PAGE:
...And if that is truly the case, what role can the ACS Committee on Ethics play as we go forward?
The first and most obvious role is in providing more opportunities for education on ethics. The ethics committee was formed in 2006. That year, it held its first symposium on ethics at the Southeastern Regional Meeting of ACS (SERMACS) in Augusta, Ga. That ethics symposium has evolved into half-day ethics workshops that are now held at both national and regional meetings.
The committee continues to survey the landscape to cosponsor and/or develop symposia that reflect current “hot topics” in ethics. Symposia topics in the pipeline include publishing and authorship, patents and discovery, and nanotechnology. We welcome your input to help identify topics. We are also able to provide help in the form of subject matter experts where appropriate.
The committee is working on a publication on ethics for undergraduate students in science, technology, engineering, and mathematics (STEM). The goal of the publication is to increase the awareness of the importance of ethics as part of the practice of chemistry. The publication, which we hope to make available in both print and online, will be modeled after the Guidelines for Chemical Laboratory Safety in Academic Institutions that was developed by the ACS Committee on Chemical Safety Task Force for Safety Education Guidelines but will have a focus on ethics rather than on safety....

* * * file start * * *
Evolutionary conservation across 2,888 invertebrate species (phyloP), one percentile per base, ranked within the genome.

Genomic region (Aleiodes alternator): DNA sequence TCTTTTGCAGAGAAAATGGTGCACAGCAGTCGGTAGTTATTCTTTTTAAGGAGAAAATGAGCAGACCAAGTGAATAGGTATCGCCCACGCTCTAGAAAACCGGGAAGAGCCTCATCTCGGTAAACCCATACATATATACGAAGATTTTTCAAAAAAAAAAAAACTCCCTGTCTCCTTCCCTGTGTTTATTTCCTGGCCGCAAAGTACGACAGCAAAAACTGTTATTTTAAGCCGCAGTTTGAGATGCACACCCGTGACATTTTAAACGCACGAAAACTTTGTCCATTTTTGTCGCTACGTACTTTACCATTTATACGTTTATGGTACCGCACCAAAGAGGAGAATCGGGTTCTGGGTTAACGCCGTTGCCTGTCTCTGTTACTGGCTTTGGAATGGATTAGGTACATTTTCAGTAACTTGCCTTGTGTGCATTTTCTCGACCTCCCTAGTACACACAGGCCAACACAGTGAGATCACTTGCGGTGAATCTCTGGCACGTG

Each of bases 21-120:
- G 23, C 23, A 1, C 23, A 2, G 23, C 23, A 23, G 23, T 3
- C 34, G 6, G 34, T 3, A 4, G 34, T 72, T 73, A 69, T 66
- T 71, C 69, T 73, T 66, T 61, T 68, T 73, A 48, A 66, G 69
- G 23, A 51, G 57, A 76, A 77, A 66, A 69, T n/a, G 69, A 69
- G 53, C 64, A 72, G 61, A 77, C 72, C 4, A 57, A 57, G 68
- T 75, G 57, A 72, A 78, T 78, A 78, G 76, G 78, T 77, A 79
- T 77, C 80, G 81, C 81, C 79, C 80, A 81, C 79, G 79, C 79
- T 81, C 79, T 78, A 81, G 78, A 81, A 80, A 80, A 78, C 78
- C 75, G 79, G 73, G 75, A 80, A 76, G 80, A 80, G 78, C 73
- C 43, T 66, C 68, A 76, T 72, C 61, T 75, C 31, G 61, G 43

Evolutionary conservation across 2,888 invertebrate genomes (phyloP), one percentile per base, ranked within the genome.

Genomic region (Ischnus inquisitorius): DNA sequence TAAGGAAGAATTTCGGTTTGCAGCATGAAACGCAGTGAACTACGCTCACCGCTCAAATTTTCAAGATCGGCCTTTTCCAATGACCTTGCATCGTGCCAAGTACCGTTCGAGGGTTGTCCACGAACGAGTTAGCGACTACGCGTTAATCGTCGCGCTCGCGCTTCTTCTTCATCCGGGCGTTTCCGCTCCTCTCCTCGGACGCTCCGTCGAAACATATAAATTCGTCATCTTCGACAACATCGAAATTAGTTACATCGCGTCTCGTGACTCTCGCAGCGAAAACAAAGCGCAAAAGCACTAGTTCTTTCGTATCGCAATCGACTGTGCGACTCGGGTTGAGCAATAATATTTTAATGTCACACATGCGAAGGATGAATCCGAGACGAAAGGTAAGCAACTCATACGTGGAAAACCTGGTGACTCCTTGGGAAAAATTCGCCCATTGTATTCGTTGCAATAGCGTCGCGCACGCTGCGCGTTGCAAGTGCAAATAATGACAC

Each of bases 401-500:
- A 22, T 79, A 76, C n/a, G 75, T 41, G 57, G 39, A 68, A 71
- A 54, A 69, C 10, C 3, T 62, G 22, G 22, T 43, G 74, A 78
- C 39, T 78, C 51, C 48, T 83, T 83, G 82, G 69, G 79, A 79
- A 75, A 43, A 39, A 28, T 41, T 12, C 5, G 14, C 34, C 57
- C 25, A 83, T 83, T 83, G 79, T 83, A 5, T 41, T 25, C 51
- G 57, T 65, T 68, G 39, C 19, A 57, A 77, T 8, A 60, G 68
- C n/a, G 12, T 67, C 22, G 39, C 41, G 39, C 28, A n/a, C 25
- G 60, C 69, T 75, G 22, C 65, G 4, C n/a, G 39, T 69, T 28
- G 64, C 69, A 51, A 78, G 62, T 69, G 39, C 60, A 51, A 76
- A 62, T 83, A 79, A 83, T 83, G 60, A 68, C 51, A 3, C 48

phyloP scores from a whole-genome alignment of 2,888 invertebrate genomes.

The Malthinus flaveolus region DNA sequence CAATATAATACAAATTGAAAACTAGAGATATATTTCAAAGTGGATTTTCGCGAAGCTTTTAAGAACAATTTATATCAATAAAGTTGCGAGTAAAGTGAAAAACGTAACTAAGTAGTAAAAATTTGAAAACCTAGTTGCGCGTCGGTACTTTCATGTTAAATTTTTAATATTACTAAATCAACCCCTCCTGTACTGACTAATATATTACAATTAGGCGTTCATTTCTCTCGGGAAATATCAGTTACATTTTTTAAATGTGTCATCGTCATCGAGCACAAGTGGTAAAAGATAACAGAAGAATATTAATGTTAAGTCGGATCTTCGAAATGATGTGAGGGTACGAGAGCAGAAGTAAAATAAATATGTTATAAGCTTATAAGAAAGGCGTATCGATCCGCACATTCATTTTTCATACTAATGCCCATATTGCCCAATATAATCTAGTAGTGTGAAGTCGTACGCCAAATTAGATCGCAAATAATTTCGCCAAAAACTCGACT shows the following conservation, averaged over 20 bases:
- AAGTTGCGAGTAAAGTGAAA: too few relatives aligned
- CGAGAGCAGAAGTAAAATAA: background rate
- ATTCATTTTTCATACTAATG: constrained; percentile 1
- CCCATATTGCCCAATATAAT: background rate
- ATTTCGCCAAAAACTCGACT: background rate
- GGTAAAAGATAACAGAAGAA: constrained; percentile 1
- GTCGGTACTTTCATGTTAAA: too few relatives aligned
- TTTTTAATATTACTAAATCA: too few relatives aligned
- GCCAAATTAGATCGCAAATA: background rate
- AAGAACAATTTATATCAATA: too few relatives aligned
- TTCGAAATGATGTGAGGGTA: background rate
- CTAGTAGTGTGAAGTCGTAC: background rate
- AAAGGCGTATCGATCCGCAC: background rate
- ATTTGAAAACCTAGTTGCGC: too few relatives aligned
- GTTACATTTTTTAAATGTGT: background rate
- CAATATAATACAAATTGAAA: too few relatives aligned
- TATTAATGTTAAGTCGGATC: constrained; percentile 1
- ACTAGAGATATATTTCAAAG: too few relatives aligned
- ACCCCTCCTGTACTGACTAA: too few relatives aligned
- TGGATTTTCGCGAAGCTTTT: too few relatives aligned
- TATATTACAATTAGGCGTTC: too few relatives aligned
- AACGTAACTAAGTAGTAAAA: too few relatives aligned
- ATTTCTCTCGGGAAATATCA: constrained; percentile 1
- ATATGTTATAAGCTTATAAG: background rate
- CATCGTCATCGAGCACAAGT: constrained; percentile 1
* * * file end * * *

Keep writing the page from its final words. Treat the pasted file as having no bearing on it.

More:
...The very nature of ethics is personal. Ultimately, we can only control our own actions. The Committee on Ethics does not adjudicate; we facilitate. We don’t judge; we educate. Our goal is to provide you with the information needed to help you make the ethical choice.
You can contact me (email@example.com) or Eric Slater, our staff liaison (firstname.lastname@example.org) with information pertaining to anything that you believe the committee should actively promote.I'm not much of a philosopher, but it seems to me that chemists at all levels are challenged with various ethical questions. A few that I can think of:
- What are the most ethical approaches to dealing with letters of recommendation? How much promoting should one do for the people that you're writing letters for?
- What are the ethical obligations to one's customers? If you had to rework their material to get it in-specification, are you obligated to tell your customer?
- What are ethical obligations to one's employers? If you're thinking about leaving for another employer, how much warning should you give them? Do those extend to the organization, or just your supervisor?